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Journal of Applied Sciences and Environmental Management

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Level of Radiofrequency (RF) Radiations from GSM Base Stations and its Biological Effects on Albino Mice, Mus musculus

AA Otitoloju, VO Osunkalu, IA Obe, OA Adewale, OR Akinde

Abstract


Levels of radiofrequency radiations around two global systems for mobile communication (GSM) base stations located in the vicinity of a residential quarter and workplace complex were measured. The effects of the radiofrequency radiations on albino mice placed in exposure cages and located around the base stations over a six months period were carried out. The levels of radiofrequency (RF) radiations around the base stations were found to be between 488.51mV/m to 625.49mV/m compared to 59 mV/m in control stations. The results of the weight change experiment showed that over the 180 days of observation, there was weight gain in the exposed and control mice groups. Statistical comparisons of mean weight changes between exposed mice and control mice showed that there were no significant (P>0.05) differences between the weight of the test animals. The hematological studies revealed an elevation of white blood cell (WBC) counts in mice exposed to RF radiations compared to control group. There was however no significant (P>0.05) difference between the red blood cell counts in the exposed and control mice. There was also no significant (P>0.05) difference in the hemoglobin and glucose levels in the blood of both exposed and control mice groups. The red blood cells in exposed mice were however found to contain a higher number of macrocytes, poikilocytes, polychromatic cells and fewer target cells than the control mice. Histological studies of the heart and kidney of exposed mice showed only slight tissues deformities in kidneys of exposed mice compared to control. The relevance of these findings in setting radiofrequency radiation exposure guidelines and the need for more studies with widely varying biological parameters is very necessary as Nigeria leaps further into the communication age.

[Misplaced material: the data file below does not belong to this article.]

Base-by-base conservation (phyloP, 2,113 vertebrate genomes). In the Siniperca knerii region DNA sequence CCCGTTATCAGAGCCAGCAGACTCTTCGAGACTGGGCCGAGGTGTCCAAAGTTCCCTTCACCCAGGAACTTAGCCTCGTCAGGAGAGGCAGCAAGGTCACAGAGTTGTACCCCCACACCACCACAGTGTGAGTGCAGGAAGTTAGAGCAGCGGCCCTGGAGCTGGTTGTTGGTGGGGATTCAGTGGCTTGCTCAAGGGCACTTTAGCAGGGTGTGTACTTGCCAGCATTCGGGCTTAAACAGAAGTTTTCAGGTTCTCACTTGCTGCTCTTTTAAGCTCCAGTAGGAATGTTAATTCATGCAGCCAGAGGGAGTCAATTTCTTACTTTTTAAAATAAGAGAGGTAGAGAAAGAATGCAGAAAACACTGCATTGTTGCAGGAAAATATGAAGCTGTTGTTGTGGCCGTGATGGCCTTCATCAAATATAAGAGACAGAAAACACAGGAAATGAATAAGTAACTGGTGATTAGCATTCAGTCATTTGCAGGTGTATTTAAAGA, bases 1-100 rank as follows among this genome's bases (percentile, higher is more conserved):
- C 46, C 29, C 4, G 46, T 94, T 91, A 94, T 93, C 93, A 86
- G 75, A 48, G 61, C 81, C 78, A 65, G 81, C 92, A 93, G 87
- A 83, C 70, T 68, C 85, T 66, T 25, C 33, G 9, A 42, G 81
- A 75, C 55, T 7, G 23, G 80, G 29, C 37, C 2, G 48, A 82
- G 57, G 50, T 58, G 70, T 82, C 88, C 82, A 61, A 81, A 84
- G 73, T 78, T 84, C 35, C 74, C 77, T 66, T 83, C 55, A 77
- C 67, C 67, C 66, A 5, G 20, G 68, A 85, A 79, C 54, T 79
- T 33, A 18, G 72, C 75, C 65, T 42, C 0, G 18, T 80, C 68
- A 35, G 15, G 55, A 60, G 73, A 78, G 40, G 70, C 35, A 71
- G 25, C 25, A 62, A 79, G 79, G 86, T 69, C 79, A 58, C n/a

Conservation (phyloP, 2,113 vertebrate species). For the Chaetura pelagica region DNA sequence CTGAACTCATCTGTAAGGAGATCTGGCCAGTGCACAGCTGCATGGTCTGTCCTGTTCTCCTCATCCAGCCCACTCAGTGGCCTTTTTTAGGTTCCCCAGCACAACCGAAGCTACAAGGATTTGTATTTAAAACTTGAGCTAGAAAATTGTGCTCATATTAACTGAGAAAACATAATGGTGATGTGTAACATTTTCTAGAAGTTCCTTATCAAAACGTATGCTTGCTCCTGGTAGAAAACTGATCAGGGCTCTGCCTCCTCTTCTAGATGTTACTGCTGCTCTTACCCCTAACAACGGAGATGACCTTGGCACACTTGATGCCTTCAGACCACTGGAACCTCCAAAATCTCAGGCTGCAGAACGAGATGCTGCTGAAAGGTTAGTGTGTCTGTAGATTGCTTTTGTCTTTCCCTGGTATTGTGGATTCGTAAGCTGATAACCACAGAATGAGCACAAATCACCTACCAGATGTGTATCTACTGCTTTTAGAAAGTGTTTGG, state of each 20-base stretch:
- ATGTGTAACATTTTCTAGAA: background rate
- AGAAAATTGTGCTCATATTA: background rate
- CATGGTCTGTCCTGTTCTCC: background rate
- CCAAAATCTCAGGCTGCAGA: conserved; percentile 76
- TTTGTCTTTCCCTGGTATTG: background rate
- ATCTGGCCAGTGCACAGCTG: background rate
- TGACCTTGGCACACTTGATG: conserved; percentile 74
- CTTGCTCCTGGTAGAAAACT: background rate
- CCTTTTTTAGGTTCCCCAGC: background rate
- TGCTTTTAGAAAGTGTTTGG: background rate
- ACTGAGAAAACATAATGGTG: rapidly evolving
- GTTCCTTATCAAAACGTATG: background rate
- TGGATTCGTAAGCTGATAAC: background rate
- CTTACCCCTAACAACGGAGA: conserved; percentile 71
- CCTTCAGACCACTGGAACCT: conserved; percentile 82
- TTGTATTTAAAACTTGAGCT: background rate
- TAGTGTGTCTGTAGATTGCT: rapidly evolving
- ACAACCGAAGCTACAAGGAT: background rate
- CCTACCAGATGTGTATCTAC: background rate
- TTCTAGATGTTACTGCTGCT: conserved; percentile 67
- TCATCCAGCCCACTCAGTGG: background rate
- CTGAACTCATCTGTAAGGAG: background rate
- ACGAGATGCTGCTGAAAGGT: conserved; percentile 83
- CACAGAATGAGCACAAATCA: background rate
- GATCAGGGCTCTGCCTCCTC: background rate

http://dx.doi.org/10.4314/jasem.v14i3.68391
AJOL African Journals Online